KISS' PAUL STANLEY, GENE SIMMONS Comment On Use Of Pyrotechnics At Rock Concerts

March 9, 2003

KISS guitarist/vocalist Paul Stanley and bassist/vocalist Gene Simmons appeared on a recent edition of CNN's "Connie Chung Tonight" in which they discussed their use of pyrotechnics and the aftermath of the GREAT WHITE concert tragedy that claimed the lives of nearly 100 people.

The following is a transcript of Stanley and Simmons' appearance on the show:

Chung: Gene, I know GREAT WHITE had toured with KISS. You know these guys. What went through your mind when you saw that video?

Simmons: You know, tragedy is something that just grabs hold of all of us in the same way. This is one of the most unfortunate things that I've ever seen. In tragedy, unfortunately, people will tend to look for just a target to blame. There are probably a myriad of reasons why this tragedy happened.

And I would imagine the legal system is going to take its time and they should, to find out what went wrong. Any tragedy deserves due diligence, and I hope everybody takes care.

People want to talk to us a lot about pyrotechnics and stuff because we've been doing it for 30 years, safely, in the largest arenas in the world.

Chung: Have you ever had any kind of accident? Have you caught on fire? Any band member? Or anyone in the audience?

Stanley: We've really had no problems, so to speak. It's important for people to remember that pyrotechnics by their nature are combustible and volatile. They should only be in the hands of licensed pyro technicians.

That being said, if you follow the letter of the law, even more importantly, you must use common sense. And common sense should dictate, even with being within the realm of the law, does what you're doing make sense? Is it prudent? When you have lives at stake, just because something works a hundred times in a club, doesn't mean it's going to happen 101 successfully.

Pyrotechnics have been used in Disneyland, Las Vegas, THE STONES have used them, we've used them. It really is not something to be taken lightly. These are dangerous, dangerous chemicals. And we urge everybody to leave those to people who know what they're doing. This is not for the weekend hobbyist.

Simmons: This is professional stuff for professionals. Everybody on our crew, especially our pyro people, are licensed. That's No. 1.

No. 2 is, we always make sure that we talk with the fire marshals and fire department of every local town that we play in. That's very important. They're not adversarial in tone. They're always about making sure that first and foremost, the people are safe, and of course the band is safe.

Chung: Paul, when you have performed with the group, have you ever performed in a small club and used pyrotechnics?

Stanley: In the early days, the infancy of pyrotechnics, certainly there were times when we did things that thankfully we got away with. But since then, there's been laws and legislation and there were requirements that really helped to ensure the safety of both the band and all the people who come into a club.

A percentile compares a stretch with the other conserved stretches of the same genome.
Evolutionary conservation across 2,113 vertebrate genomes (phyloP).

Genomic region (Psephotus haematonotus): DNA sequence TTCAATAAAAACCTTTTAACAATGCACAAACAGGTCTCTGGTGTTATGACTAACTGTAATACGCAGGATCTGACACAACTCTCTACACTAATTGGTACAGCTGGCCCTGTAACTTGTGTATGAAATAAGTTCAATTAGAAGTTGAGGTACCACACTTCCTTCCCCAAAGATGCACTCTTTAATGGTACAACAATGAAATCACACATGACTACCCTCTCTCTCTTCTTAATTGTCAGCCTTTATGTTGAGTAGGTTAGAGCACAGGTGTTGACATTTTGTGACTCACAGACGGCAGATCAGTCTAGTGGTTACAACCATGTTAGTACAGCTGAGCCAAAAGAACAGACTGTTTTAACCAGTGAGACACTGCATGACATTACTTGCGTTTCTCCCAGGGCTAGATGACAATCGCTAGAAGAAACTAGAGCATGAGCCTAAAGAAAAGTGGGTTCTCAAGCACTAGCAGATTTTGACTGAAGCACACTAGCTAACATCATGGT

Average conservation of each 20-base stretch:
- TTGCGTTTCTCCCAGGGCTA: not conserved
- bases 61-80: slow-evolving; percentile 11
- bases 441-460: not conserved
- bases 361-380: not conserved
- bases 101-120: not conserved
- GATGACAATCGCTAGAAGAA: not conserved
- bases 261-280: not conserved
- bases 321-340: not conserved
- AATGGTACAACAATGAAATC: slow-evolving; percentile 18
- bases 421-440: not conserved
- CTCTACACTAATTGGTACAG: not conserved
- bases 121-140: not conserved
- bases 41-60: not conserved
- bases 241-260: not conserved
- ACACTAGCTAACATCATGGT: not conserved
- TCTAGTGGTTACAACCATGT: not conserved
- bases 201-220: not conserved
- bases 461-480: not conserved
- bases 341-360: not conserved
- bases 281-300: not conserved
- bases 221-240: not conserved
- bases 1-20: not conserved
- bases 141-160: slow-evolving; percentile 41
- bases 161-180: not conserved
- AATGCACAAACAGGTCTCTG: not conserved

Chung: Weren't there a few times that your hair caught on fire?

Simmons: I have a point in the show where I foolishly go up on stage and try to get the excitement level to go up a new notches by going out there and spitting fire. Now this has been done for centuries and I learned it from a magician. Again, a professional.

But foolishly, because I also wanted to look grand, I used to spray a lot of hair spray so to get that big hair look in the early days. So on occasion, my hair would catch fire. But it was my fault. It had nothing to do with the safety precautions we had.

We had a professional staff who would immediately run out on that stage with CO2 and cover me and it was out in a few second. Again, even though we put on spectacle and bombast, at the center of it is safety first and foremost, every time.

Stanley: See, we can afford, Connie, to have a large enough staff where we have people on stage with fire extinguishers. We're well supplied in any emergency.

You know, the problem and the sadness that comes with a tragedy is, we tend to learn more from things that go wrong than the things that go right. And it's unfortunate so that many lives have to be lost to really give people a wakeup call that fireworks must be done under supervision of people who are licensed and qualified. And any time you take them indoors, it's suspect. And if you don't know the materials that a building is made out of, you're really playing Russian roulette.

Chung: Both of you had mentioned that there will be and was a lot of finger-pointing: Was it the band's responsibility? Was it the club owner's responsibility?

Whose responsibility was it for your band to make sure that everything was safe? Perhaps we can learn from you.

Stanley: We certainly do everything possible to make sure that the people most qualified are in charge. We are not the people who are most qualified. But we certainly have enough money to make sure that we can ensure, or as much as possible, the safety of people at the show and ourselves. You have a case here where the guitarist in a band couldn't even make it out. It's a horrific, horrific tragedy.

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